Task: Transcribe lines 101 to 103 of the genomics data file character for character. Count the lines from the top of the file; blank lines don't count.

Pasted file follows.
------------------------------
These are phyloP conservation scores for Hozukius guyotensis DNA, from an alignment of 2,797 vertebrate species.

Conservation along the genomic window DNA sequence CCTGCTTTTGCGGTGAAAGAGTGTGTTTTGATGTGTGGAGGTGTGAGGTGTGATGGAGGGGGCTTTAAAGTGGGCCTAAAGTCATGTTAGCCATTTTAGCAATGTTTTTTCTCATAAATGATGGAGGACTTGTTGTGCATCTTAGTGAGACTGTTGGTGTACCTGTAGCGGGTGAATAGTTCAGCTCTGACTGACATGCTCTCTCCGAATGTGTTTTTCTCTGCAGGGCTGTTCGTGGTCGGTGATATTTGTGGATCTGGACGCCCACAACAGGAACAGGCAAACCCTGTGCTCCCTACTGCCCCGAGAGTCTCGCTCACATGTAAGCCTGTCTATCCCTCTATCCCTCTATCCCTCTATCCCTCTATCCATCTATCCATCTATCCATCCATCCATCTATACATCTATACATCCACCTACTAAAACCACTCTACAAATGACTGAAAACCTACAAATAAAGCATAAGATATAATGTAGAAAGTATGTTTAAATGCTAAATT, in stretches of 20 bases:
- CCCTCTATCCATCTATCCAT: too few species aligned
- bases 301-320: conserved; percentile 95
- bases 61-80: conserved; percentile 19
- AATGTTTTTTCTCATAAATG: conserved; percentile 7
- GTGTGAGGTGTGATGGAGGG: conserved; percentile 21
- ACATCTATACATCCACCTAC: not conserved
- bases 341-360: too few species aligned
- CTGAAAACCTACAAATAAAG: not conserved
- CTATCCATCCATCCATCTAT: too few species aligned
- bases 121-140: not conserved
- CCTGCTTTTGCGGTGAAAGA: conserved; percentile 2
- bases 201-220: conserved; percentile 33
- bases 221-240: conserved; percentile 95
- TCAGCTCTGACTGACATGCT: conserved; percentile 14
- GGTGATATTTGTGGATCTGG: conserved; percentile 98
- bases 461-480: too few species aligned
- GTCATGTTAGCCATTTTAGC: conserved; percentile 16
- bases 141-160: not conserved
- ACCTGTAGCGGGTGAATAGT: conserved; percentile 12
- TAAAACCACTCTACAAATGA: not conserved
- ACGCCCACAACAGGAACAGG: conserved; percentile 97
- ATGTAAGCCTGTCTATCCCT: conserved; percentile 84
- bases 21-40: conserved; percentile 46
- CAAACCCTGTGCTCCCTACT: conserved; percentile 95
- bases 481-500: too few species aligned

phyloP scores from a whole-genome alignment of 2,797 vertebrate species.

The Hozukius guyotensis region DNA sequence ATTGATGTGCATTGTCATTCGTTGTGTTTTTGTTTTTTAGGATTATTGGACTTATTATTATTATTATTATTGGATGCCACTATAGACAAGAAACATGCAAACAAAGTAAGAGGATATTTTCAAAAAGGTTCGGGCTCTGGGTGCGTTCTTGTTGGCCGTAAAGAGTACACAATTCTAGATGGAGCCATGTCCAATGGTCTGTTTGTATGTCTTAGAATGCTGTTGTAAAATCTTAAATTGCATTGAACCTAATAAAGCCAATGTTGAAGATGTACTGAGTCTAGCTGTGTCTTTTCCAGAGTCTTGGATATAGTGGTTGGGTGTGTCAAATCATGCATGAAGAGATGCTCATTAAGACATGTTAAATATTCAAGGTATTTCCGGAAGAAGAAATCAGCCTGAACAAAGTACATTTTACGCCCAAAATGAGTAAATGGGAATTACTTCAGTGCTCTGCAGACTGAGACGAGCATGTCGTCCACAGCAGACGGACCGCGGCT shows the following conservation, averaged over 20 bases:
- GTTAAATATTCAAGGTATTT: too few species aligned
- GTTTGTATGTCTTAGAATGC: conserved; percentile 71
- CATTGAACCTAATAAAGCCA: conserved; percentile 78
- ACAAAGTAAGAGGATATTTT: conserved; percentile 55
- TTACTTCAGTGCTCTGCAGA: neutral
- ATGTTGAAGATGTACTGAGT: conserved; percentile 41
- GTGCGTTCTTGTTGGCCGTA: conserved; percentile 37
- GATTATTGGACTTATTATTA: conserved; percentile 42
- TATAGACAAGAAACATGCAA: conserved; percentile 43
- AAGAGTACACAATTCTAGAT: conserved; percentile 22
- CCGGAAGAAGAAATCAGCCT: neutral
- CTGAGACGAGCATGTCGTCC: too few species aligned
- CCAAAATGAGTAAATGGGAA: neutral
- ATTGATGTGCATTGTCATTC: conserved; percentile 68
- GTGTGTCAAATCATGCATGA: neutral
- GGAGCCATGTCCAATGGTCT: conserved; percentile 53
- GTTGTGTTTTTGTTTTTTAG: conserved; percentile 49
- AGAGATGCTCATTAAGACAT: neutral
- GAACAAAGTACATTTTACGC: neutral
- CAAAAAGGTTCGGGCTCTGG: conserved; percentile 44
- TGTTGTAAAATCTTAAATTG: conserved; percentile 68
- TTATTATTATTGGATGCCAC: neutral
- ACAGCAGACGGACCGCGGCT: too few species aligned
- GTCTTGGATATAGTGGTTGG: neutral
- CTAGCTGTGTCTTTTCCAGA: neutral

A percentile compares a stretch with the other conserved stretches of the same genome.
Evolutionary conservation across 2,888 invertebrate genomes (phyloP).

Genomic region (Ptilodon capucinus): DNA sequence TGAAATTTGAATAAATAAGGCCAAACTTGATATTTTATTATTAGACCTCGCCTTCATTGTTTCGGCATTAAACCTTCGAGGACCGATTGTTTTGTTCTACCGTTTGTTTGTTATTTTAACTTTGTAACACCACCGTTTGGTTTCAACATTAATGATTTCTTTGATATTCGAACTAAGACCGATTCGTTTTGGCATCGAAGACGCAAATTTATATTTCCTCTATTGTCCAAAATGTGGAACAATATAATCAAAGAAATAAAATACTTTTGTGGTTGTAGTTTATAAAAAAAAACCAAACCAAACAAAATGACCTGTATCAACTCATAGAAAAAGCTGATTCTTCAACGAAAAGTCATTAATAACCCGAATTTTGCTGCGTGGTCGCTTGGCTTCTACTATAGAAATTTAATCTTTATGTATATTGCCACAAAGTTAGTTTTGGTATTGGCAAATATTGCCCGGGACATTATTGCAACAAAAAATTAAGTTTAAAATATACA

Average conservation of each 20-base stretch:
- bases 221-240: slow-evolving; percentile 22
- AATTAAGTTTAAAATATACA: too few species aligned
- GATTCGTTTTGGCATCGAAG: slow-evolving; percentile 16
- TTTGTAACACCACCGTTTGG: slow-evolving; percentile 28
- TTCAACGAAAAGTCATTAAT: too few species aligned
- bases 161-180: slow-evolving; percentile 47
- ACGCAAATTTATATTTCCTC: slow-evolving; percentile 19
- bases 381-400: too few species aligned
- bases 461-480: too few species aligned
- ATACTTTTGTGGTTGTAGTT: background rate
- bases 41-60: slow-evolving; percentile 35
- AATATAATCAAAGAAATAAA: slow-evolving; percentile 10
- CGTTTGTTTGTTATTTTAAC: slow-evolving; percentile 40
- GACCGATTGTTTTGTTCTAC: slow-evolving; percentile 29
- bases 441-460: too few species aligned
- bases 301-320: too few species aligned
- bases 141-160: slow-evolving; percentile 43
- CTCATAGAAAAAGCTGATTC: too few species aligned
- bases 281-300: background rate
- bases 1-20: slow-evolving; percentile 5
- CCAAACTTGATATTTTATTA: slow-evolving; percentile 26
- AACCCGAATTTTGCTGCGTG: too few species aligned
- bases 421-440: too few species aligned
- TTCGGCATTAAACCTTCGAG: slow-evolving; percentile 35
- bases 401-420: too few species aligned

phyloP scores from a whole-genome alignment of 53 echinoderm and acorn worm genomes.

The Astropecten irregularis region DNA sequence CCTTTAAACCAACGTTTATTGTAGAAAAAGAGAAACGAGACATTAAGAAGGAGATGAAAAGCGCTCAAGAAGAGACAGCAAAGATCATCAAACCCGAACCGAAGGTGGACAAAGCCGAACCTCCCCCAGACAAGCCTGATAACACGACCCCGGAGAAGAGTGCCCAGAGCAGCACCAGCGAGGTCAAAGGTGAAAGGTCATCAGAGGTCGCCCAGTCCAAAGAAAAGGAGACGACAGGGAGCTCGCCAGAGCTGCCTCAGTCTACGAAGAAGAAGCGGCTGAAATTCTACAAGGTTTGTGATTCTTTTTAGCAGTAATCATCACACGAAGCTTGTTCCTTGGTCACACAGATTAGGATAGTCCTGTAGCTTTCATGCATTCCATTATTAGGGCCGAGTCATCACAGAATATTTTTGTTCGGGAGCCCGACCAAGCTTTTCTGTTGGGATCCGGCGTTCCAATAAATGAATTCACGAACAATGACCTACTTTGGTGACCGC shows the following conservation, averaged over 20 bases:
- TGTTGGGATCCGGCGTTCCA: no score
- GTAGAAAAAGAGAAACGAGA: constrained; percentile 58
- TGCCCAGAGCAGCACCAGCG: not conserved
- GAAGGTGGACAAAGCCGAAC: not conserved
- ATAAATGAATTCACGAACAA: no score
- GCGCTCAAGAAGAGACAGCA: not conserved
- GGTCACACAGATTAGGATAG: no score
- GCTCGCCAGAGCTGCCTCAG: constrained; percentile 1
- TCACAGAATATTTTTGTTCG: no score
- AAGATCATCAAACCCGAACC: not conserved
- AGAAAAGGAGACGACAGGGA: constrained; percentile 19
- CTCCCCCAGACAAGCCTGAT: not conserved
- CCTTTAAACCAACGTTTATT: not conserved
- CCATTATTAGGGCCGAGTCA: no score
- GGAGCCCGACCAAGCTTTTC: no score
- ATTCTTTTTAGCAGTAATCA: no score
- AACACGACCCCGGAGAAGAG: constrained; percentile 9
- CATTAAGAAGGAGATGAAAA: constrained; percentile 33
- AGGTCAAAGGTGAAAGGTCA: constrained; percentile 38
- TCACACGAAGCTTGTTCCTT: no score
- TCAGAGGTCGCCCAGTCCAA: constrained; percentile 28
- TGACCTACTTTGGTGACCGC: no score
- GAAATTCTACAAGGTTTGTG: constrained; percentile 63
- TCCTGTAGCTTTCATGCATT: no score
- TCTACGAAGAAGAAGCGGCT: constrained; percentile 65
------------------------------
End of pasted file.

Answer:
- ATTCTTTTTAGCAGTAATCA: no score
- AACACGACCCCGGAGAAGAG: constrained; percentile 9
- CATTAAGAAGGAGATGAAAA: constrained; percentile 33